A prayer for a Nurse’s Commencement ceremony at Beth Israel Hospital on 19 September 1951. . . .

The Rainbow Haftarah by Rabbi Arthur Waskow, translated by Rabbi Zalman Schachter-Shalomi (1993)

A declaration in 1993 by Rabbi Arthur Waskow in response to the impending danger of global warming and other ecotastrophes brought about by the callous harm of human industry and land use decisions. Translated by Rabbi Zalman Schachter-Shalomi. . . .

Prayers that Hurt: Public Prayer in Interfaith Settings, by Rabbi Chaplain (Captain) Arnold E. Resnicoff, USN, Ret. (1987, 2009)

Suggestions for chaplains on offering public prayers in interfaith settings. . . .

A Prayer before Torah Study by Rabbi Zalman Schachter-Shalomi

My Lord Creator of all, Master of all worlds, Supreme, compassionate and forgiving, Thank You for Your Torah, Thank You for allowing me to learn from it And to move toward serving You. Thank You for revealing some of the Mysteries of Your Way. . . .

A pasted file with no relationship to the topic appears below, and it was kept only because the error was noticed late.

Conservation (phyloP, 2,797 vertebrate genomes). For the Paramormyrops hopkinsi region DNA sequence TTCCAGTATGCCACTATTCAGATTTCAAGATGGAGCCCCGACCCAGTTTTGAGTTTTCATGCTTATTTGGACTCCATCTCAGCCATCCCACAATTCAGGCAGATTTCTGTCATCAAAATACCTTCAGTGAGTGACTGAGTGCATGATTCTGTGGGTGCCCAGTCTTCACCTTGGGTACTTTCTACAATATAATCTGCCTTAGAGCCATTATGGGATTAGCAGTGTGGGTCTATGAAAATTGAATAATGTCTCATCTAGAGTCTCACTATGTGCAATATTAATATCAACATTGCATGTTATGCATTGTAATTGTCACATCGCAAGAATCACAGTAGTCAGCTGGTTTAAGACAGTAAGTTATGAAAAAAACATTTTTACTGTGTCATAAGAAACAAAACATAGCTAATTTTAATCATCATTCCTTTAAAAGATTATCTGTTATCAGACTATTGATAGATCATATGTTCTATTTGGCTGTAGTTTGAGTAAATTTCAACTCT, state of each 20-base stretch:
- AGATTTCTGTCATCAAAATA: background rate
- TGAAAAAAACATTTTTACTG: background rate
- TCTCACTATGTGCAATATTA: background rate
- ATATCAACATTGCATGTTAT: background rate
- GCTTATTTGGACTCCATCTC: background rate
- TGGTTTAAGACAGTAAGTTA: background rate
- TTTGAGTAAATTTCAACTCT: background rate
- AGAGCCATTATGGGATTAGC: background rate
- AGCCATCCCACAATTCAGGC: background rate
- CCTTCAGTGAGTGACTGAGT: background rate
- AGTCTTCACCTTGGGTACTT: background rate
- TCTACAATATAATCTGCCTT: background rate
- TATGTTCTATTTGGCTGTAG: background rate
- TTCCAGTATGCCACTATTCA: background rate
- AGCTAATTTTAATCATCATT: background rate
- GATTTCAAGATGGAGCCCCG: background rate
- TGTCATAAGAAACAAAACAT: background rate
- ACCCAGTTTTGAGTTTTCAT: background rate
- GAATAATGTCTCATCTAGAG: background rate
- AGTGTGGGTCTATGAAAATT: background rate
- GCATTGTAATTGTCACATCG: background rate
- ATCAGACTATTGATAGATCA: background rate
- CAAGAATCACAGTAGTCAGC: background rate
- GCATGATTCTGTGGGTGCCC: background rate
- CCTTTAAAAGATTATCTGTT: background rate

סדר התפלות לחג הסכות (ספרד)‏ | Seder haTefilot l’Ḥag haSukkot, edited and revised by Moses Gaster (1906)

A bilingual Hebrew-English maḥzor for the festival of Sukkot, Shemini Atseret and Simḥat Torah, nusaḥ sefarad, with a translation for Rabbi David de Aaron de Sola, revised and edited by Moses Gaster. . . .

תפילה להתחדש | A Prayer for Renewal, by Hillel Zeitlin

This prayer by Hillel Zeitlin was published as “That We Be Reborn” with an English translation by Eugene Kohn in the Sabbath Prayer Book (Jewish Reconstructionist Foundation 1945) of Rabbi Mordecai Kaplan. I have slightly modified Kohn’s translation by replacing thee and thou with you and your, etc. Zeitlin’s prayer is undated and likely was published earlier and elsewhere. If you have more information on the original publication of this prayer, please contact us or leave a comment. . . .